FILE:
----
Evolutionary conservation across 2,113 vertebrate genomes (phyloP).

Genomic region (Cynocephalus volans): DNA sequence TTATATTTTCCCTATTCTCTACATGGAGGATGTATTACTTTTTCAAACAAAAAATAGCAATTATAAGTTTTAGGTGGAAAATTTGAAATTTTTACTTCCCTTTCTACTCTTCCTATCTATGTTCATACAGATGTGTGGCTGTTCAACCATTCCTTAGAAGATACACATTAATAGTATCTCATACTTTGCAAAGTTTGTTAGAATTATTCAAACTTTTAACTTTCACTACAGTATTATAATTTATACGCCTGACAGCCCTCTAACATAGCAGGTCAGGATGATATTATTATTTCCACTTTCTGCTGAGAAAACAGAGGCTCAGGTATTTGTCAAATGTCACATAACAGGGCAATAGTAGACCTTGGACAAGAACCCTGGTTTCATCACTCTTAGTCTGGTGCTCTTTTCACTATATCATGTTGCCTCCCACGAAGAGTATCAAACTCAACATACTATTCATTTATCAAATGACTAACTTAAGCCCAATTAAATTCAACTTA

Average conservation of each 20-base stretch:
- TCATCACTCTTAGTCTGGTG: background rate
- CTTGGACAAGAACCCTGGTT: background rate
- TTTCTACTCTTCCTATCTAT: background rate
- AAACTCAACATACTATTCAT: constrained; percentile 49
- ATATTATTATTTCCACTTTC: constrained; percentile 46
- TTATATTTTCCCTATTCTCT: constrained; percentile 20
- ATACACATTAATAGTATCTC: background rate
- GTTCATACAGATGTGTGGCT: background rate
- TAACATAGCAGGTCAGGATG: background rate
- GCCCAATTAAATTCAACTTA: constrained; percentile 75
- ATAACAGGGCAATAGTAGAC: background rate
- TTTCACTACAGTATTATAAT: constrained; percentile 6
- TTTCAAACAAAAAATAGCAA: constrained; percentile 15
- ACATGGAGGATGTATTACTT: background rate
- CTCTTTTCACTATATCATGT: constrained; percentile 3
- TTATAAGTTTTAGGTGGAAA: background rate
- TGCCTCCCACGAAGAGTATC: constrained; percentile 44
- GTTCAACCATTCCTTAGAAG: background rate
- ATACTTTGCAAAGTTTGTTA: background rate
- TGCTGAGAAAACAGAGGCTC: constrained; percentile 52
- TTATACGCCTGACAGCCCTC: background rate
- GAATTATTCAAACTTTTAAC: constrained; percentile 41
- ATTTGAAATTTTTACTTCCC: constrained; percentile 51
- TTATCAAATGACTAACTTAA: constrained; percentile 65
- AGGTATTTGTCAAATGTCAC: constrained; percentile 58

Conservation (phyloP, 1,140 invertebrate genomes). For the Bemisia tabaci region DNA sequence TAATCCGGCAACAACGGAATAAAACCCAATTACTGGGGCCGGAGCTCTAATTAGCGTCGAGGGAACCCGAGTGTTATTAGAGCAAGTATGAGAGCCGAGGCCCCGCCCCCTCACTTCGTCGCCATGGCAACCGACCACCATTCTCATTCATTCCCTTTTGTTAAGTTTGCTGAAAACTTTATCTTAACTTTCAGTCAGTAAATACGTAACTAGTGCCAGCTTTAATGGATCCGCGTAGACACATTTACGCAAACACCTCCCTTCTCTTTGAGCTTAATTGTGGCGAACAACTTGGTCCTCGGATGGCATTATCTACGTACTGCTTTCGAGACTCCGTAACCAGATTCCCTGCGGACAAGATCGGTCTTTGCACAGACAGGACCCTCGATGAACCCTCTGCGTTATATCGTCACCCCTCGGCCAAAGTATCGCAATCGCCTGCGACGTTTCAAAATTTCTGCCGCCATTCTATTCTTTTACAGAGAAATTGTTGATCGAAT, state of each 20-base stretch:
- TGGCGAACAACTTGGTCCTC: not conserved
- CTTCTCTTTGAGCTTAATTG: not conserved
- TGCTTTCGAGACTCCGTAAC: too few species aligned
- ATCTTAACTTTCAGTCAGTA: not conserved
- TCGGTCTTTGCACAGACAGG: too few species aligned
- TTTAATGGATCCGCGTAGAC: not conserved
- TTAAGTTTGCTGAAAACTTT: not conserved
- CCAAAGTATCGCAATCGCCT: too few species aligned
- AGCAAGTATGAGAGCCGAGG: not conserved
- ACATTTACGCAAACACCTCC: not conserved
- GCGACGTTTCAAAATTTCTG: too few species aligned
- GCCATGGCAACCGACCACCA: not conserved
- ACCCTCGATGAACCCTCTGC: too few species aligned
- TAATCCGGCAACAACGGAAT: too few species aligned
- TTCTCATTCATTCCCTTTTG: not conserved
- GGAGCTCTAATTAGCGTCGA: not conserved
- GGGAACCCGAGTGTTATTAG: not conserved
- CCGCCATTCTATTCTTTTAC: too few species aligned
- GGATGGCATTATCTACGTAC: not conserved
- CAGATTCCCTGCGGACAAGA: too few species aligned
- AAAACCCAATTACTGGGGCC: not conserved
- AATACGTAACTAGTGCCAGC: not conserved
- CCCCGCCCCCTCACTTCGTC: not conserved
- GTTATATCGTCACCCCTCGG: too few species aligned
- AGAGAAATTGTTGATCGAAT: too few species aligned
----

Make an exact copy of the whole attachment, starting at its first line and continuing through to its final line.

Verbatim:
Evolutionary conservation across 2,113 vertebrate genomes (phyloP).

Genomic region (Cynocephalus volans): DNA sequence TTATATTTTCCCTATTCTCTACATGGAGGATGTATTACTTTTTCAAACAAAAAATAGCAATTATAAGTTTTAGGTGGAAAATTTGAAATTTTTACTTCCCTTTCTACTCTTCCTATCTATGTTCATACAGATGTGTGGCTGTTCAACCATTCCTTAGAAGATACACATTAATAGTATCTCATACTTTGCAAAGTTTGTTAGAATTATTCAAACTTTTAACTTTCACTACAGTATTATAATTTATACGCCTGACAGCCCTCTAACATAGCAGGTCAGGATGATATTATTATTTCCACTTTCTGCTGAGAAAACAGAGGCTCAGGTATTTGTCAAATGTCACATAACAGGGCAATAGTAGACCTTGGACAAGAACCCTGGTTTCATCACTCTTAGTCTGGTGCTCTTTTCACTATATCATGTTGCCTCCCACGAAGAGTATCAAACTCAACATACTATTCATTTATCAAATGACTAACTTAAGCCCAATTAAATTCAACTTA

Average conservation of each 20-base stretch:
- TCATCACTCTTAGTCTGGTG: background rate
- CTTGGACAAGAACCCTGGTT: background rate
- TTTCTACTCTTCCTATCTAT: background rate
- AAACTCAACATACTATTCAT: constrained; percentile 49
- ATATTATTATTTCCACTTTC: constrained; percentile 46
- TTATATTTTCCCTATTCTCT: constrained; percentile 20
- ATACACATTAATAGTATCTC: background rate
- GTTCATACAGATGTGTGGCT: background rate
- TAACATAGCAGGTCAGGATG: background rate
- GCCCAATTAAATTCAACTTA: constrained; percentile 75
- ATAACAGGGCAATAGTAGAC: background rate
- TTTCACTACAGTATTATAAT: constrained; percentile 6
- TTTCAAACAAAAAATAGCAA: constrained; percentile 15
- ACATGGAGGATGTATTACTT: background rate
- CTCTTTTCACTATATCATGT: constrained; percentile 3
- TTATAAGTTTTAGGTGGAAA: background rate
- TGCCTCCCACGAAGAGTATC: constrained; percentile 44
- GTTCAACCATTCCTTAGAAG: background rate
- ATACTTTGCAAAGTTTGTTA: background rate
- TGCTGAGAAAACAGAGGCTC: constrained; percentile 52
- TTATACGCCTGACAGCCCTC: background rate
- GAATTATTCAAACTTTTAAC: constrained; percentile 41
- ATTTGAAATTTTTACTTCCC: constrained; percentile 51
- TTATCAAATGACTAACTTAA: constrained; percentile 65
- AGGTATTTGTCAAATGTCAC: constrained; percentile 58

Conservation (phyloP, 1,140 invertebrate genomes). For the Bemisia tabaci region DNA sequence TAATCCGGCAACAACGGAATAAAACCCAATTACTGGGGCCGGAGCTCTAATTAGCGTCGAGGGAACCCGAGTGTTATTAGAGCAAGTATGAGAGCCGAGGCCCCGCCCCCTCACTTCGTCGCCATGGCAACCGACCACCATTCTCATTCATTCCCTTTTGTTAAGTTTGCTGAAAACTTTATCTTAACTTTCAGTCAGTAAATACGTAACTAGTGCCAGCTTTAATGGATCCGCGTAGACACATTTACGCAAACACCTCCCTTCTCTTTGAGCTTAATTGTGGCGAACAACTTGGTCCTCGGATGGCATTATCTACGTACTGCTTTCGAGACTCCGTAACCAGATTCCCTGCGGACAAGATCGGTCTTTGCACAGACAGGACCCTCGATGAACCCTCTGCGTTATATCGTCACCCCTCGGCCAAAGTATCGCAATCGCCTGCGACGTTTCAAAATTTCTGCCGCCATTCTATTCTTTTACAGAGAAATTGTTGATCGAAT, state of each 20-base stretch:
- TGGCGAACAACTTGGTCCTC: not conserved
- CTTCTCTTTGAGCTTAATTG: not conserved
- TGCTTTCGAGACTCCGTAAC: too few species aligned
- ATCTTAACTTTCAGTCAGTA: not conserved
- TCGGTCTTTGCACAGACAGG: too few species aligned
- TTTAATGGATCCGCGTAGAC: not conserved
- TTAAGTTTGCTGAAAACTTT: not conserved
- CCAAAGTATCGCAATCGCCT: too few species aligned
- AGCAAGTATGAGAGCCGAGG: not conserved
- ACATTTACGCAAACACCTCC: not conserved
- GCGACGTTTCAAAATTTCTG: too few species aligned
- GCCATGGCAACCGACCACCA: not conserved
- ACCCTCGATGAACCCTCTGC: too few species aligned
- TAATCCGGCAACAACGGAAT: too few species aligned
- TTCTCATTCATTCCCTTTTG: not conserved
- GGAGCTCTAATTAGCGTCGA: not conserved
- GGGAACCCGAGTGTTATTAG: not conserved
- CCGCCATTCTATTCTTTTAC: too few species aligned
- GGATGGCATTATCTACGTAC: not conserved
- CAGATTCCCTGCGGACAAGA: too few species aligned
- AAAACCCAATTACTGGGGCC: not conserved
- AATACGTAACTAGTGCCAGC: not conserved
- CCCCGCCCCCTCACTTCGTC: not conserved
- GTTATATCGTCACCCCTCGG: too few species aligned
- AGAGAAATTGTTGATCGAAT: too few species aligned